Meet Me In the Bathroom, the documentarized version of Lizzy Goodman’s 2017 oral archive of the late ’90s/early aughts trajectory of New York rock ‘n’ roll revivalists like The Strokes, Yeah Yeah Yeahs, TV on the Radio, Interpol, and LCD Soundsystem, though impressive for the sheer scale of its “you had to be there” found footage, might be better served as a visual companion to the book.
Outside of Goodman’s brief introduction, the book contained not a word of her own conjecture; 500+ pages put together as if she’d scissored up each and every sentence from the dozens (if not hundreds) of interviews she’d transcribed of NYC’s indie scene insiders, dumped them on her kitchen table, and spliced them together.
Contrastingly, the film, while staying true to that DIY, cut-and-paste aesthetic, seems firmly set on directing the narrative.
Arguably the last true generation of analog music-makers, the focus of the film inexplicably drifts away from this remarkable feat, and instead, 9/11 reappears prominently throughout as a running motif.
Napster gets more page time in the book (for the record, most of these bands were pro-pirating) and the terrorist attack, while tragic, was never really a musically defining event for those at the centre of this epoch of music history. Many of the best and brightest of this generation had already written and recorded — if not released — what would be the peak of their creative output well before the ball had even dropped on Y2K.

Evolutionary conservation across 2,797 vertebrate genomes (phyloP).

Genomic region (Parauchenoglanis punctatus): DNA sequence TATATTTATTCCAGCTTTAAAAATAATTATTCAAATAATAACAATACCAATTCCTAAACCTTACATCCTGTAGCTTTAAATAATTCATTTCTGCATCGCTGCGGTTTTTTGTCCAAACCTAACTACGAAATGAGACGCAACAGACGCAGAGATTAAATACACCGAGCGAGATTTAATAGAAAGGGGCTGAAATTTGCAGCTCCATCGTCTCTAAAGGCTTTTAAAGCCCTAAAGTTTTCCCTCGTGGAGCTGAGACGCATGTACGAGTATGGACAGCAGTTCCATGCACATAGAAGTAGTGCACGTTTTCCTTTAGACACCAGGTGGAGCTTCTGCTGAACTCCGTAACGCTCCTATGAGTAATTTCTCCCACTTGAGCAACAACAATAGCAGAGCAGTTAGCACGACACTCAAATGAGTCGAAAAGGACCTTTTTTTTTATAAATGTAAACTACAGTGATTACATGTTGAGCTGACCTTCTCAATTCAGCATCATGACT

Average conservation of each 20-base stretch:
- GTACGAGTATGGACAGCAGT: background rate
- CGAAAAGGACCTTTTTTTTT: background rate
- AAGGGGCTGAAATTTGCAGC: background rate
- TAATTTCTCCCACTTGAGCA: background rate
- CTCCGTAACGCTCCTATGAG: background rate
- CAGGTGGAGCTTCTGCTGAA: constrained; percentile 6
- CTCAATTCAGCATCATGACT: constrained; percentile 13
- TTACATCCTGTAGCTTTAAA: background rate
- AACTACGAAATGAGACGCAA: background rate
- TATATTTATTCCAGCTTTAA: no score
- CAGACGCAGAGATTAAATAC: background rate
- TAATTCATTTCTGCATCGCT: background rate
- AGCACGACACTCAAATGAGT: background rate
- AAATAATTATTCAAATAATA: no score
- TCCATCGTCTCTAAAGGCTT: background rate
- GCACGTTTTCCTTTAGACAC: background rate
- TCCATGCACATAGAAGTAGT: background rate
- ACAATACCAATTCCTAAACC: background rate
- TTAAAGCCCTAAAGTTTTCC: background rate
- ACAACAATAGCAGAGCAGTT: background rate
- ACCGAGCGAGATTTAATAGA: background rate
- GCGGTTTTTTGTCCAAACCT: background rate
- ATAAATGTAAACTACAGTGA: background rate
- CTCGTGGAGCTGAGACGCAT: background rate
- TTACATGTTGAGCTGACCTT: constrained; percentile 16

Some bands express disbelief over 9/11 throughout the film — but their grief is noticeably more palpable mere moments later as they lament the loss of “the scene” due to gentrification, commercialization, and their own personal self-destruction.
A 9/11 remembrance service is given more screen time than Albert Hammond Jr’s near Strokes-destroying descent into drug addiction — and no mention at all of the Strokes’ New York City Cops controversy appears in the film — the one song that actually linked the two events together.
The beauty, though, of a film like this is the stunning amount of archival and found footage — particularly because without the immediacy of camera phones and the instant validation of social media, few people would have even thought to document the vibrancy of what was happening around them at the time.
And few people would’ve been sober enough to do so.
As Moldy Peaches’ Kimya Dawson says, “I would say to those guys, ‘Are you sure you wanna get wasted? You don’t want to remember how cool this is?’ ”
Meet Me In the Bathroom screens Nov. 24 at the Globe Cinema as part of CUFF.Docs.